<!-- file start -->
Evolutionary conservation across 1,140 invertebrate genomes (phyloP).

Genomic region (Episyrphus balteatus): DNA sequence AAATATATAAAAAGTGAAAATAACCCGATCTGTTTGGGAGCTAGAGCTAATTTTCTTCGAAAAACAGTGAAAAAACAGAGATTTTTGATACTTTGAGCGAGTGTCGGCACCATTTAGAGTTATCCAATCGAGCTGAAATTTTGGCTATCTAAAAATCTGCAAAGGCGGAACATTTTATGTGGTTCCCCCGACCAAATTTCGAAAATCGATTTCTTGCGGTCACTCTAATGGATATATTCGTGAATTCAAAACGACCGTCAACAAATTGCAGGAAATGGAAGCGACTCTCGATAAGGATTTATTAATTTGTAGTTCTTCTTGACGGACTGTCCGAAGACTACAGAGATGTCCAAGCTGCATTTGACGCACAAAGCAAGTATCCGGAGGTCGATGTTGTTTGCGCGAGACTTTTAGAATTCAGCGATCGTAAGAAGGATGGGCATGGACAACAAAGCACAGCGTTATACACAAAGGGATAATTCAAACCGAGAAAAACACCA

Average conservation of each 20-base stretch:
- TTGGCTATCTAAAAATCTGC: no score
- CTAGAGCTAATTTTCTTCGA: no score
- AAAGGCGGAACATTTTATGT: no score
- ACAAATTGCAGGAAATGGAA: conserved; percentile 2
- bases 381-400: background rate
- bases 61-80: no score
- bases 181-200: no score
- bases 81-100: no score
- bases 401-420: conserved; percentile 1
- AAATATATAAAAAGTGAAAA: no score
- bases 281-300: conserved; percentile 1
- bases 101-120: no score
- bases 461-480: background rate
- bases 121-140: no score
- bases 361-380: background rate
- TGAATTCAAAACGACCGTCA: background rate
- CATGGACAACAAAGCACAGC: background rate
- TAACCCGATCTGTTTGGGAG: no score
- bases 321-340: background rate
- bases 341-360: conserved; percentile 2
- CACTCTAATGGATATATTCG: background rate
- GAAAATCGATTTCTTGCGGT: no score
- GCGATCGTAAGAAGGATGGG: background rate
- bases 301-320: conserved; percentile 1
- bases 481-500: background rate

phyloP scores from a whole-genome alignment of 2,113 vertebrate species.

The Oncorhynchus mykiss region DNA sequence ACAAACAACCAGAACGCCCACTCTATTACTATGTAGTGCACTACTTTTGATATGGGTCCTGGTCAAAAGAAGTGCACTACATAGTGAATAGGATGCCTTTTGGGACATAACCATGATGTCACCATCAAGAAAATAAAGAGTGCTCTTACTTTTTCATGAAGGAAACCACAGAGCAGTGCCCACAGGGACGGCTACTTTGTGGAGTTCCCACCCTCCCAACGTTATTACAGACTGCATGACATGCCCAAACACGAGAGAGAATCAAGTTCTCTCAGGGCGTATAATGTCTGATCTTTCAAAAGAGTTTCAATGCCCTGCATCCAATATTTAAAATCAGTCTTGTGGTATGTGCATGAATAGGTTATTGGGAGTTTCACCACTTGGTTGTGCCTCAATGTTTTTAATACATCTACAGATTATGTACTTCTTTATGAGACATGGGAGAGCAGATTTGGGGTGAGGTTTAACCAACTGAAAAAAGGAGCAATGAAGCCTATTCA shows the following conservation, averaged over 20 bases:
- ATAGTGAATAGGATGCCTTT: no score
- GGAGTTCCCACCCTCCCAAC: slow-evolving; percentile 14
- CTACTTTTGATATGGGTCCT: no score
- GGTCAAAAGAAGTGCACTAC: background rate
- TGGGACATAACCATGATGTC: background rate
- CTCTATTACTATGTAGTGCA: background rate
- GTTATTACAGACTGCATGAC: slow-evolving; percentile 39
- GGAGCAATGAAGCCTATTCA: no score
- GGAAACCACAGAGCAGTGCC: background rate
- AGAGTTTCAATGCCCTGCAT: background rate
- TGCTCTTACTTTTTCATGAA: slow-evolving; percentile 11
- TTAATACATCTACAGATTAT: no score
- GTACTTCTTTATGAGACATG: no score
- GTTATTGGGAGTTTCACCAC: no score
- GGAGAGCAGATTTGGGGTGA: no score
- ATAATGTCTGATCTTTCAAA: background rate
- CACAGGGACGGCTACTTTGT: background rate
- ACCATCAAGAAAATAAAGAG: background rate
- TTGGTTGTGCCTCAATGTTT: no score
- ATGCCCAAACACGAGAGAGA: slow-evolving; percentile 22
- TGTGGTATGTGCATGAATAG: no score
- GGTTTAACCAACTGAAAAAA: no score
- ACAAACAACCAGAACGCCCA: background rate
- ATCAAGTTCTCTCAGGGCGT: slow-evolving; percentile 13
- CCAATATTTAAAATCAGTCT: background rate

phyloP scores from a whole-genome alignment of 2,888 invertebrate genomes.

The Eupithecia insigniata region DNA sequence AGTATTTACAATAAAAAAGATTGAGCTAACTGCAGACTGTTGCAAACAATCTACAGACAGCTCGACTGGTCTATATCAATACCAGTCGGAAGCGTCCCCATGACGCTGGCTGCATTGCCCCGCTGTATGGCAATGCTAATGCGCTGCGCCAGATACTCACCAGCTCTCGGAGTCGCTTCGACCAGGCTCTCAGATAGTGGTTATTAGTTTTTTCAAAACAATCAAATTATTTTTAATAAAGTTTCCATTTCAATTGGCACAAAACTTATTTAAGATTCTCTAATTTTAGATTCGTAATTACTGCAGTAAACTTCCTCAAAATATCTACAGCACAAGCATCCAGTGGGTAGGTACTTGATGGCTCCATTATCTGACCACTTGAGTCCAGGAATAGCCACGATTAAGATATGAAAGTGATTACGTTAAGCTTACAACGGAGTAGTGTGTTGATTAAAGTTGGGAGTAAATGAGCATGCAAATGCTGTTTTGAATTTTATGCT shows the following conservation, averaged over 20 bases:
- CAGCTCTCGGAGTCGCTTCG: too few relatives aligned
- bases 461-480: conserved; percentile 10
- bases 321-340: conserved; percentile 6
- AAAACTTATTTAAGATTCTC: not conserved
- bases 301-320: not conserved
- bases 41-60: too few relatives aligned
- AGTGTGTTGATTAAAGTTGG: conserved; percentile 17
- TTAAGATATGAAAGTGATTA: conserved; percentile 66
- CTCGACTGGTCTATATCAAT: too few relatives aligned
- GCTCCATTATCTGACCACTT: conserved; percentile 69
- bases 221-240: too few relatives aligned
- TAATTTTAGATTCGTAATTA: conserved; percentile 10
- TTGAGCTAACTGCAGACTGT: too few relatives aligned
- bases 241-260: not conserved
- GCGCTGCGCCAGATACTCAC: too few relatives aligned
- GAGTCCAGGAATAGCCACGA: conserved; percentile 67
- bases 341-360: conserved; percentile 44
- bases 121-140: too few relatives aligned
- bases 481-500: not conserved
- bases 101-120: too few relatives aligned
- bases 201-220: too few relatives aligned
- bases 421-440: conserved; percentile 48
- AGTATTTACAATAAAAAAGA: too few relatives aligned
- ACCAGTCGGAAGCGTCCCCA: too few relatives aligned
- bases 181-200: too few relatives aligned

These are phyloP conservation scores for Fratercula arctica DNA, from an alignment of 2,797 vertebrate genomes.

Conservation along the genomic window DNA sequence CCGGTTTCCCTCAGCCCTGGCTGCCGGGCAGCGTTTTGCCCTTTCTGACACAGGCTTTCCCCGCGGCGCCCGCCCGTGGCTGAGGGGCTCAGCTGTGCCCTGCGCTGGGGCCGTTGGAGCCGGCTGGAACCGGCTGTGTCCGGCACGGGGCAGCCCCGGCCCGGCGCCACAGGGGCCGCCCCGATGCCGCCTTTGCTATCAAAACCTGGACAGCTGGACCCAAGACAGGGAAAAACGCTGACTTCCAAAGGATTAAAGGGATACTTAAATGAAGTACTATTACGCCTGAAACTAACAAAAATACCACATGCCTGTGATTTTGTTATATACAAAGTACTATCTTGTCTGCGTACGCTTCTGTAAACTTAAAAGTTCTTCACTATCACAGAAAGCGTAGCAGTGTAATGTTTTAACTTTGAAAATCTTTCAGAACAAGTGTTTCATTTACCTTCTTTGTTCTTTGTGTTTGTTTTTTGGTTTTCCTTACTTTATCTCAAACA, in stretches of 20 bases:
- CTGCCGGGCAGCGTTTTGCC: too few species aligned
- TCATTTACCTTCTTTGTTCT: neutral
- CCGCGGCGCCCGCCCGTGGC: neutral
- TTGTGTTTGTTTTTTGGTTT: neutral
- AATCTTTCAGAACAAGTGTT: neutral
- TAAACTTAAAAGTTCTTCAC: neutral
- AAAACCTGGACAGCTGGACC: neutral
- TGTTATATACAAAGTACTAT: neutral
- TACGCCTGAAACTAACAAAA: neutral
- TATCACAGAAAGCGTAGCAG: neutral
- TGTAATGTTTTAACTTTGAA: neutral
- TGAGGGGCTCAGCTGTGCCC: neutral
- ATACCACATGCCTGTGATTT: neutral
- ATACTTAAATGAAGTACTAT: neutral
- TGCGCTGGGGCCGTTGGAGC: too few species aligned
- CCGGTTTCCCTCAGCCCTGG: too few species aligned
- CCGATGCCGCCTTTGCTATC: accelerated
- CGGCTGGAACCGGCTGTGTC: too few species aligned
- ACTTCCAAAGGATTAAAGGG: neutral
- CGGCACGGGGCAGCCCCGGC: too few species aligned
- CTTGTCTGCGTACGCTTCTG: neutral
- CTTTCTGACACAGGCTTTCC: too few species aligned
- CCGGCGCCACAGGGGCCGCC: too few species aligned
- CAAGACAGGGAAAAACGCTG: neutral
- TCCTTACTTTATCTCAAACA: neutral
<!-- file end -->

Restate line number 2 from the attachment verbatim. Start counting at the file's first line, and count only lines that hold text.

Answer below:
Genomic region (Episyrphus balteatus): DNA sequence AAATATATAAAAAGTGAAAATAACCCGATCTGTTTGGGAGCTAGAGCTAATTTTCTTCGAAAAACAGTGAAAAAACAGAGATTTTTGATACTTTGAGCGAGTGTCGGCACCATTTAGAGTTATCCAATCGAGCTGAAATTTTGGCTATCTAAAAATCTGCAAAGGCGGAACATTTTATGTGGTTCCCCCGACCAAATTTCGAAAATCGATTTCTTGCGGTCACTCTAATGGATATATTCGTGAATTCAAAACGACCGTCAACAAATTGCAGGAAATGGAAGCGACTCTCGATAAGGATTTATTAATTTGTAGTTCTTCTTGACGGACTGTCCGAAGACTACAGAGATGTCCAAGCTGCATTTGACGCACAAAGCAAGTATCCGGAGGTCGATGTTGTTTGCGCGAGACTTTTAGAATTCAGCGATCGTAAGAAGGATGGGCATGGACAACAAAGCACAGCGTTATACACAAAGGGATAATTCAAACCGAGAAAAACACCA